Riesling is a white grape that is famous for its intense aromatics and crisp acidity. Riesling was the most planted white grape in Australia until the early 1990s when Chardonnay took over. Riesling flourishes in the Clare Valley, particularly Watervale, around the Polish Hill River, and in the cooler Eden Valley. Riesling is also being grown with increasing popularity in the Western Australia regions Albany, Frankland River and Porongorup. Australian Rieslings are noted for their citrus/lime fruit flavours in their youth and a smooth balance of freshness, lanolin and acid as they age. Australian botrytized Rieslings have immense levels of flavour concentration with beautiful acid and structure.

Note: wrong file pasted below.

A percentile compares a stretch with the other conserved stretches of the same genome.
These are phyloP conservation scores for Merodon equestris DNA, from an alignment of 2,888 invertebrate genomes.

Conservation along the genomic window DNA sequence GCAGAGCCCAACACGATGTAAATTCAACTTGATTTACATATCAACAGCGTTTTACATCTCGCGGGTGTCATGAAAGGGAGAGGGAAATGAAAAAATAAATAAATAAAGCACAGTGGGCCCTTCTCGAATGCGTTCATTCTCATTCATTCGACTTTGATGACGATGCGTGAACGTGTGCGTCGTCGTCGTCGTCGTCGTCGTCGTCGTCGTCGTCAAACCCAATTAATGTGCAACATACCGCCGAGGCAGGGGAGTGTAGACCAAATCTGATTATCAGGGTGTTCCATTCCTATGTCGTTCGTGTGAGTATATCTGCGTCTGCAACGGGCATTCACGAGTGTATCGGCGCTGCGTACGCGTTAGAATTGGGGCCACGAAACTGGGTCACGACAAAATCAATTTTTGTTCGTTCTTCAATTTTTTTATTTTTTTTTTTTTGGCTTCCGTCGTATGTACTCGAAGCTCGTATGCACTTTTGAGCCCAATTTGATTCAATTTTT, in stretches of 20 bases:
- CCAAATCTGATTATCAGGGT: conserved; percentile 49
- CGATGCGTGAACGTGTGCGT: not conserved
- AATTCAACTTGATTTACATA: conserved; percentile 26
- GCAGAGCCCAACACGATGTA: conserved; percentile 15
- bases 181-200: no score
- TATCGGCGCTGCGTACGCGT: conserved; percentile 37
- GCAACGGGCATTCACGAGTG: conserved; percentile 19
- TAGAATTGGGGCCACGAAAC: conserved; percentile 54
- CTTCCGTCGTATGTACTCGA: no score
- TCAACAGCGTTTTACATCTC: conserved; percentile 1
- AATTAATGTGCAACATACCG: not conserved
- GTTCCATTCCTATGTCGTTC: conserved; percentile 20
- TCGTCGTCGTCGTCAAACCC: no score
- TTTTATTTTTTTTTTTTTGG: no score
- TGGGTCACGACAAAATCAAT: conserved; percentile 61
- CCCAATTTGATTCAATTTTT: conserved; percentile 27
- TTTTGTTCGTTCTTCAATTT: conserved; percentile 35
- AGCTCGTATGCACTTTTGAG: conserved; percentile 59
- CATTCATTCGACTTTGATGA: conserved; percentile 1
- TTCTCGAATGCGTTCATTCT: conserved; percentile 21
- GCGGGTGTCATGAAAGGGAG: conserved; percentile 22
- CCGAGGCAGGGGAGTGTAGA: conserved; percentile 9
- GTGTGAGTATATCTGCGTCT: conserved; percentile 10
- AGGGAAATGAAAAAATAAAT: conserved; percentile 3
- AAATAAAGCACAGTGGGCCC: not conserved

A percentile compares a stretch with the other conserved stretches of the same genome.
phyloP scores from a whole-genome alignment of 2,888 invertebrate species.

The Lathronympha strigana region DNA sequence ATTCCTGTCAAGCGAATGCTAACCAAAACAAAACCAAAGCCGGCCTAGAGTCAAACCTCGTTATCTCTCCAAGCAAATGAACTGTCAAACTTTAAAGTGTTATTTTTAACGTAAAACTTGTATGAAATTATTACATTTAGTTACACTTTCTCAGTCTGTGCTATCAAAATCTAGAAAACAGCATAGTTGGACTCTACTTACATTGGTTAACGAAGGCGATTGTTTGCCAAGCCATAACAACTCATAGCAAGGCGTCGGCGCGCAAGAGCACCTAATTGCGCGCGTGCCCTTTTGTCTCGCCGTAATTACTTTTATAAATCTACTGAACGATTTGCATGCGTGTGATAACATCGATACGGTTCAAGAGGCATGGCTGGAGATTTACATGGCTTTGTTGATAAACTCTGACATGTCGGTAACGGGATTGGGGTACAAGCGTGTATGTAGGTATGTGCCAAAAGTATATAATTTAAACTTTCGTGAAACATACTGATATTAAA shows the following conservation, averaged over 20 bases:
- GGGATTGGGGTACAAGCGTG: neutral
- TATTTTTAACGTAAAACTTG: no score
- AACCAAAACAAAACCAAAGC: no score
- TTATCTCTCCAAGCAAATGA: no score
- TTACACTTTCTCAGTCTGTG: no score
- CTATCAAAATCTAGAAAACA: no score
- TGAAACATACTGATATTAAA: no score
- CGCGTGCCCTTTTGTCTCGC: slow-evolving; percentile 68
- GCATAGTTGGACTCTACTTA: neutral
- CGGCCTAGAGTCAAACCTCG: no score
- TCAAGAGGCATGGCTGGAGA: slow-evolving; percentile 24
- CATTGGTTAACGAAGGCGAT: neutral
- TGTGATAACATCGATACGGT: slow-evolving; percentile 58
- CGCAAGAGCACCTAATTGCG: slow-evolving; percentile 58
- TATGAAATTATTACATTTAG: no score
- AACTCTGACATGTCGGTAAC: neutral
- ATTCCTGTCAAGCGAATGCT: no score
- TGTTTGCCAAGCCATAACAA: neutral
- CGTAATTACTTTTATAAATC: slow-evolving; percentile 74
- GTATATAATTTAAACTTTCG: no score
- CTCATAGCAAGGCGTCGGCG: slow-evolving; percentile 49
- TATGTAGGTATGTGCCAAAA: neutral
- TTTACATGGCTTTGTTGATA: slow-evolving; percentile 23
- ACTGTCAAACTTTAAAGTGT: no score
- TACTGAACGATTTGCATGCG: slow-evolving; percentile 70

Riesling was first planted in New Zealand in the 1970s and has flourished in the relatively cool climates of the Marlborough, Central Otago area and for late harvests in the Nelson region.
Alsace is famous for producing outstanding Riesling from dry austere to Vendages Tardives and Sélection de Grains Nobles. They tend to be fuller, more savoury and viscous wines than those of other countries.
In Germany, Riesling constitutes around 20% of total plantings. The best examples are planted on south-facing slate-rich slopes. Germany produces many different styles from dry perfumed wines with racy, mineral acidity to exotically lush flavours of their great late harvest wines.